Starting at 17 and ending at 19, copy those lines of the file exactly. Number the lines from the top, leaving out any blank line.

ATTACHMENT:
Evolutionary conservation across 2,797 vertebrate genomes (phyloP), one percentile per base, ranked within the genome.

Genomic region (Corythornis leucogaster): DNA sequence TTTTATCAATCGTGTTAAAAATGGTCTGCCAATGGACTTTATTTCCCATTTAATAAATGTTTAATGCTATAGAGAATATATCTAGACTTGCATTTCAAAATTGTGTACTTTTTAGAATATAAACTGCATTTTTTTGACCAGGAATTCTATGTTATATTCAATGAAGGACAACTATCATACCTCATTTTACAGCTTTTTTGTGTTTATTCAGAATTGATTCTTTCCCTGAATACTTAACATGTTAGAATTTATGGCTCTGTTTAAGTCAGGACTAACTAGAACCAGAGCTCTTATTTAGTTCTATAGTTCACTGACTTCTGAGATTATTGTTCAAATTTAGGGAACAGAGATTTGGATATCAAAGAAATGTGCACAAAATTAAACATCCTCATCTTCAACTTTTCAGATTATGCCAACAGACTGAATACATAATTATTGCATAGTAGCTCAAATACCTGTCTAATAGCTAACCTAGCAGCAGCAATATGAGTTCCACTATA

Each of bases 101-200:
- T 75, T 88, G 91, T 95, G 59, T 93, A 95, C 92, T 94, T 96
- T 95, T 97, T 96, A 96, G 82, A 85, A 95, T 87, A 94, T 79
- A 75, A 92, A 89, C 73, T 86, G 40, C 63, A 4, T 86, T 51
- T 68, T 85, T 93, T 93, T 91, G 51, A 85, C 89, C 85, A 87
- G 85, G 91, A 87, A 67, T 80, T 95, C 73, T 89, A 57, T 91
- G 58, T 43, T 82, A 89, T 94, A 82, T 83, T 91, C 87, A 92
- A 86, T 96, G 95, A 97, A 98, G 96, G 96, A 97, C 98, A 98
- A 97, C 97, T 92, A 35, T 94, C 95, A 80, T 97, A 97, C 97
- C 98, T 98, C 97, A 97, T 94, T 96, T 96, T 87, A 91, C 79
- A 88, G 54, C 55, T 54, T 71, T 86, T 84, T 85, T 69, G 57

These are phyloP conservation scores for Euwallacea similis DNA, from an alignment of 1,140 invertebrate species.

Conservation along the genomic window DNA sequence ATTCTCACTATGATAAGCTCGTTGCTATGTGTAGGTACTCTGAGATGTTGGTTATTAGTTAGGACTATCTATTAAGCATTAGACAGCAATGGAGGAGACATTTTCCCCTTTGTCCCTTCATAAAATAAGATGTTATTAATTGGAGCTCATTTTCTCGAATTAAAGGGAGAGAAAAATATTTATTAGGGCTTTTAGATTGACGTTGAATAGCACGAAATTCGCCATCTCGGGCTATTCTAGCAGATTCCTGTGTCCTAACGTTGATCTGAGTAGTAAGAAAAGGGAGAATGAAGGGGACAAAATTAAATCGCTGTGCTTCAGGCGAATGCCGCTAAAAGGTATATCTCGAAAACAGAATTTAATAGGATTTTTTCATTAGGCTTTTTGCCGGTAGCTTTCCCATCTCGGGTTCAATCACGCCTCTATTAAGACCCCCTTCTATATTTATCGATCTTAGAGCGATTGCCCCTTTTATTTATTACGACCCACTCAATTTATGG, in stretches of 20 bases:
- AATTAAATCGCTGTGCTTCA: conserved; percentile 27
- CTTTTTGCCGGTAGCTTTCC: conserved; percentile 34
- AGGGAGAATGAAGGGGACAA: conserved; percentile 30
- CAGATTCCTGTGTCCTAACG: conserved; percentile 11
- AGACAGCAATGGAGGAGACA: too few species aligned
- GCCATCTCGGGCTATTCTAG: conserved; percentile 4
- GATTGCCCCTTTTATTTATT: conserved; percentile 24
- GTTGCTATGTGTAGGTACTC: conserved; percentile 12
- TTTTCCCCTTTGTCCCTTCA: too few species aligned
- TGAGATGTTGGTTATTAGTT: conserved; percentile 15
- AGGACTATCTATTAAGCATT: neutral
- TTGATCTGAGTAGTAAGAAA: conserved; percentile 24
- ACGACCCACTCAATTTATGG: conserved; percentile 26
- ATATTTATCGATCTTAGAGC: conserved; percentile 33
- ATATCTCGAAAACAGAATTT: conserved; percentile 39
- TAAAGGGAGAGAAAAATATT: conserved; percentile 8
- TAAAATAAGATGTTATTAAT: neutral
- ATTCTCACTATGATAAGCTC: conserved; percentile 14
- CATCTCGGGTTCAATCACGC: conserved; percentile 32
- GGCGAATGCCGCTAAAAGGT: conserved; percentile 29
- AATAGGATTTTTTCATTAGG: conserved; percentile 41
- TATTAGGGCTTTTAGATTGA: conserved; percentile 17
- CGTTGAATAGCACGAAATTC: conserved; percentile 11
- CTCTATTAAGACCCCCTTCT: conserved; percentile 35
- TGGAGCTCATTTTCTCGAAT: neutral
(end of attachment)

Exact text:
- CTTTTTGCCGGTAGCTTTCC: conserved; percentile 34
- AGGGAGAATGAAGGGGACAA: conserved; percentile 30
- CAGATTCCTGTGTCCTAACG: conserved; percentile 11